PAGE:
Water should be from a clean source and may need to be tested for faecal coliform bacteria and nitrates. Water chlorination must not be above accepted levels of 4 ppm in the United States.

Synthetic Methionine

Methionine is the only synthetic amino acid permitted in organic livestock production and only for poultry on a temporary basis. Synthetic methionine is added to virtually all commercial poultry diets; however, it will be banned after October 2010 under the NOP. Although some feedstuffs are naturally high in methionine, such as fishmeal and corn gluten meal, there is a lack in organic form. There is no organic corn gluten meal and only limited fishmeal without prohibited preservatives. In addition, some companies market their poultry products as 'veg-fed' and therefore do not use fishmeal and other animal products.

Supplying sufficient methionine to birds with plant proteins such as soybeans or sunflower meal results in diets that are excessive in overall protein that is hard on birds (causing heat stress, excreting excessive nitrogen and more) and the environment (excess nitrogen and ammonia emissions). Innovative protein sources such as algae, earthworm or insect meal are of interest. Some literature suggests the use of alternative genetics that are lower-yielding; however, research at the University of Arkansas (Fanatico et al., 2006; Fanatico et al., 2007) has not shown slow-growing meat birds to have lower methionine requirements. The report Possibilities and Limitations of Protein Supply in Organic Poultry and Pig Production provides a comprehensive European perspective as the European Union is also dealing with the same problem.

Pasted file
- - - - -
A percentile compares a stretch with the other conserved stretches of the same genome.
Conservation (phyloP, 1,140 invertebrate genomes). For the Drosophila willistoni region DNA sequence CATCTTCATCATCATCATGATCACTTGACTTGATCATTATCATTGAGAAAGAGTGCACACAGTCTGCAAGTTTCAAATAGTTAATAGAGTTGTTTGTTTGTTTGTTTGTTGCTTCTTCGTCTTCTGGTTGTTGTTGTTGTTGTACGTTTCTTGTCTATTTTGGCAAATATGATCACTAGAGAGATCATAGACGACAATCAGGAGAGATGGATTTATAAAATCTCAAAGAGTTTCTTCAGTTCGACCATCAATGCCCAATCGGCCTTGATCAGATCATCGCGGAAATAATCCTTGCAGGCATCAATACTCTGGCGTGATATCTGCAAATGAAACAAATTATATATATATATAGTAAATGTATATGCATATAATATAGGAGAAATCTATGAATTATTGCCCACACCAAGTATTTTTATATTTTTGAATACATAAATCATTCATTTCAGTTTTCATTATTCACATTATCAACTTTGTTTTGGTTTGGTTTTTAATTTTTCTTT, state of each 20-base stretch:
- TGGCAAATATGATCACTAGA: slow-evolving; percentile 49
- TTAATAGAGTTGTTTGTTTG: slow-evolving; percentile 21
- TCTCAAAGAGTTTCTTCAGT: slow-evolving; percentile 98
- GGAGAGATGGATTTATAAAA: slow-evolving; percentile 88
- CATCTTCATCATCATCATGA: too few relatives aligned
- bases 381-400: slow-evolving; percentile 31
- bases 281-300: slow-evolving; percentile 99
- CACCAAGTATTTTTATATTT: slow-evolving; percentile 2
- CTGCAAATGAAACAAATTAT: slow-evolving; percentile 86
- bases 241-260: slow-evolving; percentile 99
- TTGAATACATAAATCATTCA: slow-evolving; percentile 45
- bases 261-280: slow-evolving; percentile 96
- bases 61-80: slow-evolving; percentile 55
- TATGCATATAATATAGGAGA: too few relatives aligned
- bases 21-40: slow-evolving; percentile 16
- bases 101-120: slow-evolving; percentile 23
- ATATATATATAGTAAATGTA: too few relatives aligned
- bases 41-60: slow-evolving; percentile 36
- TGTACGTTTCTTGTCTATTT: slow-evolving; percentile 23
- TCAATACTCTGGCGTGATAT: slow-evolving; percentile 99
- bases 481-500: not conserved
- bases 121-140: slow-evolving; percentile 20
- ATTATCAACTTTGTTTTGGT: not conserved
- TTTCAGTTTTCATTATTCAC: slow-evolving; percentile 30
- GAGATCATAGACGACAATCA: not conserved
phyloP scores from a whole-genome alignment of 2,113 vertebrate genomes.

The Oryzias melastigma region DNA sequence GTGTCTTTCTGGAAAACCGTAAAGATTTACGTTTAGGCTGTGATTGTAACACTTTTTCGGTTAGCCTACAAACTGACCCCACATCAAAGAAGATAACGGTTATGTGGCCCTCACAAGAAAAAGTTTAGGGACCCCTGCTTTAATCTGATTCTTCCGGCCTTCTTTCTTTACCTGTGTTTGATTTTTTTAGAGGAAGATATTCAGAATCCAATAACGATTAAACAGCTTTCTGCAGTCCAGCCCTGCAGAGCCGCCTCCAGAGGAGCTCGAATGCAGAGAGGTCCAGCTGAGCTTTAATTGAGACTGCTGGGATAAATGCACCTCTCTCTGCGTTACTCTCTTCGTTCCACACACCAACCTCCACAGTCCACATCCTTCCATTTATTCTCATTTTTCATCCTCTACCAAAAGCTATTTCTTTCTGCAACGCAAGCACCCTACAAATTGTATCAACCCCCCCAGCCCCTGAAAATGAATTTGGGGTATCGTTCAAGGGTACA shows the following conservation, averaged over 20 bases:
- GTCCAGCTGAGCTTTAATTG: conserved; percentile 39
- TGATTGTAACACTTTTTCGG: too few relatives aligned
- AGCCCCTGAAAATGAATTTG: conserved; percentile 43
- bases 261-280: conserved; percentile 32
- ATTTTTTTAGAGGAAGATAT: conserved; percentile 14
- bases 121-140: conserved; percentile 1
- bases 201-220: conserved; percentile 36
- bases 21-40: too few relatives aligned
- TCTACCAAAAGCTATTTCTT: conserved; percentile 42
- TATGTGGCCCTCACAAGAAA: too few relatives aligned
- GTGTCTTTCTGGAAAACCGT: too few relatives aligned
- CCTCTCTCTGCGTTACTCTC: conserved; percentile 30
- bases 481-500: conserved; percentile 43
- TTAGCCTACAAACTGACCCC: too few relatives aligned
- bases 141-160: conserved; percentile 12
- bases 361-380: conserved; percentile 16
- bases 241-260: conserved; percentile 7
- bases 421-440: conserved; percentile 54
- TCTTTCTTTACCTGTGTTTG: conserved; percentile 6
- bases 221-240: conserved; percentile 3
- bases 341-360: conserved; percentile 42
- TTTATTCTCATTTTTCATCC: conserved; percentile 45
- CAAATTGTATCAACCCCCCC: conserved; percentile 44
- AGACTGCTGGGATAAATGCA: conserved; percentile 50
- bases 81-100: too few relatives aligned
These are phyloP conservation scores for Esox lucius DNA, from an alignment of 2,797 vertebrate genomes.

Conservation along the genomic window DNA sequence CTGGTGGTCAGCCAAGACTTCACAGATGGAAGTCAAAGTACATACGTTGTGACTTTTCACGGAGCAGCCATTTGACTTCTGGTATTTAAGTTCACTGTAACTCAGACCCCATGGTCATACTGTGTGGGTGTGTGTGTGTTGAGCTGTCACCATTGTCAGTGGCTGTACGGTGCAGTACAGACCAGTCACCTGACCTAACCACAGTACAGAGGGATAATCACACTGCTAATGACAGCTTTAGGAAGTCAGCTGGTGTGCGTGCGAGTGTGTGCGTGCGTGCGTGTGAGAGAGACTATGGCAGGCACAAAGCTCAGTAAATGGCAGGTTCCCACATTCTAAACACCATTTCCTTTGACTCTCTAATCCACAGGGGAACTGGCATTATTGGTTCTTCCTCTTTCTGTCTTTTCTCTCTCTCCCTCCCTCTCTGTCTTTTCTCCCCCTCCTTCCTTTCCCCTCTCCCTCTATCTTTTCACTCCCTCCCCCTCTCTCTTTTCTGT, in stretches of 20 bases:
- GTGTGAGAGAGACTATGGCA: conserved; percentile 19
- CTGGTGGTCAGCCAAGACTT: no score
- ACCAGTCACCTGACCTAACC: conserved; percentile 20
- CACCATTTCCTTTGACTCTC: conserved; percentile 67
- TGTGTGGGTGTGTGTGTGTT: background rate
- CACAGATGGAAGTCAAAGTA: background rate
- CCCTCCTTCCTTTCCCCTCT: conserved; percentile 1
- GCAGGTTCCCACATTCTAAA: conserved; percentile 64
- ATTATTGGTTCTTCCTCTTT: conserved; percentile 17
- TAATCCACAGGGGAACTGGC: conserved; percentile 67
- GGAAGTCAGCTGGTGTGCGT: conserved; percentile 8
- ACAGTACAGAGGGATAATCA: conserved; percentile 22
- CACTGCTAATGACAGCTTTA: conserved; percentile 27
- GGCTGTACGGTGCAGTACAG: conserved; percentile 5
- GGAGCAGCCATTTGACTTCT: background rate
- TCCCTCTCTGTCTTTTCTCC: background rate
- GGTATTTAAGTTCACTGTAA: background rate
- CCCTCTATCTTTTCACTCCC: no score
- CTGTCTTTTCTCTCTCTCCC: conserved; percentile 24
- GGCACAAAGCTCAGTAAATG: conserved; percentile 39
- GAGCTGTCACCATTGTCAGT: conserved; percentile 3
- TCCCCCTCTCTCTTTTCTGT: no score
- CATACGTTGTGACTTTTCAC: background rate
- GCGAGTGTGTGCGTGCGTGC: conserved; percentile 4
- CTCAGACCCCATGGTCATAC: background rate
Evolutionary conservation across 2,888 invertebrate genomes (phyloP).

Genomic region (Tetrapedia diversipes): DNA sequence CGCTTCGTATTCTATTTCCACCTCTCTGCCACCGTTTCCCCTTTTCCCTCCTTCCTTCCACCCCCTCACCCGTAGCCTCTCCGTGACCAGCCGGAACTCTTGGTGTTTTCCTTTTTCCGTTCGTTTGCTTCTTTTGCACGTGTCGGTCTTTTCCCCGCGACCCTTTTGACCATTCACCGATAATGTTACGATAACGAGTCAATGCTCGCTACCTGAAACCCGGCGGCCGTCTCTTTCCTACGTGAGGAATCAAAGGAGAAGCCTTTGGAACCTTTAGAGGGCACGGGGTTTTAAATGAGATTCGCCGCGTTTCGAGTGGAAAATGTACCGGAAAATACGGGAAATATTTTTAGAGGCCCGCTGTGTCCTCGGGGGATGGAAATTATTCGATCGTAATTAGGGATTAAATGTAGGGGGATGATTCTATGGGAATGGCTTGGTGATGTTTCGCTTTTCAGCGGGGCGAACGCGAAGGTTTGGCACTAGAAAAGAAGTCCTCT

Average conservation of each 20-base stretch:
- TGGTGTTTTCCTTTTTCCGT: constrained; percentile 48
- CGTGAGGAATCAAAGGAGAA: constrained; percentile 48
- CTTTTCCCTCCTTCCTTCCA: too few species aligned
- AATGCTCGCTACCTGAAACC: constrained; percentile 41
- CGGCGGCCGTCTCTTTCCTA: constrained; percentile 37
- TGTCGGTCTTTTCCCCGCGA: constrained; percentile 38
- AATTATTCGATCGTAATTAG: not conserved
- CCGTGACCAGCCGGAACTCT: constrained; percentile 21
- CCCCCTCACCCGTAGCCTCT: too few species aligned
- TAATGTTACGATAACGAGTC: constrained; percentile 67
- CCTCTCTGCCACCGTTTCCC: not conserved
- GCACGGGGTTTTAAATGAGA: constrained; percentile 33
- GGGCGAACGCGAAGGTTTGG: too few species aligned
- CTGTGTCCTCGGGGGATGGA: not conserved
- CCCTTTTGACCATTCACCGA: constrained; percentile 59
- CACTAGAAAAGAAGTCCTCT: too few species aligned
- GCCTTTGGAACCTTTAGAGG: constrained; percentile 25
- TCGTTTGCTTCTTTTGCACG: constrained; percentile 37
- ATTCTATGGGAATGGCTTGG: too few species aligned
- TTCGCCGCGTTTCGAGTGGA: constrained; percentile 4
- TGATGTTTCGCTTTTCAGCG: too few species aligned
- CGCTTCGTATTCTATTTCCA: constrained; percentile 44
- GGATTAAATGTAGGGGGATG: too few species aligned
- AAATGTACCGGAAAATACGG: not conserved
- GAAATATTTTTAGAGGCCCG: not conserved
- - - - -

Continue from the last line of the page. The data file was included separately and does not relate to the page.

Table 1. Comparison of highlights of poultry requirements regarding feed issues of selected organic programmes
USDA NOP European Union Soil Association (UK) Canada National Bio-Gro (New Zealand) IFOAM 2002
Feeding Animals should be fed organic feed
Per cent organic feed 100% feed required 15% of feed may come from non-organic sources (by 2012, 100% organic feed will be required) Organic feed required Organic feed required except for fishmeal; natural vitamins and minerals should be used if possible Some non-organic feed allowed: 15% (dry matter basis)
Source After 2010, 50% of feed must come from farm where birds are raised Ideally, feed should come from the farm or region At least 50% of feed should come from the farm itself or region
Nutrient level At least 65% of finishing feed must be cereal Grains during finishing At least 65% of finishing feed must be cereal
Roughage Roughage required in daily ration Roughage required in daily ration; grit required
Synthetic amino acids Prohibited, temporary exception for methionine Prohibited Prohibited Prohibited

References

Fanatico, A.C., T. O'Connor-Dennie, C.M. Owens and J. L. Emmert. 2007. Performance of alternative meat chickens for organic markets: impact of genotype, methionine level, and methionine source. Poult. Sci. 86 (Supplement 1). Abstr.
Fanatico, A.C., P.B. Pillai, T. O’Connor-Dennie and J.L. Emmert. 2006. Methionine requirements of alternative slow-growing genotypes. Poult. Sci. 85 (Supplement 1). Abstr.

Further Reading

- You can view the full report by clicking here.


February 2009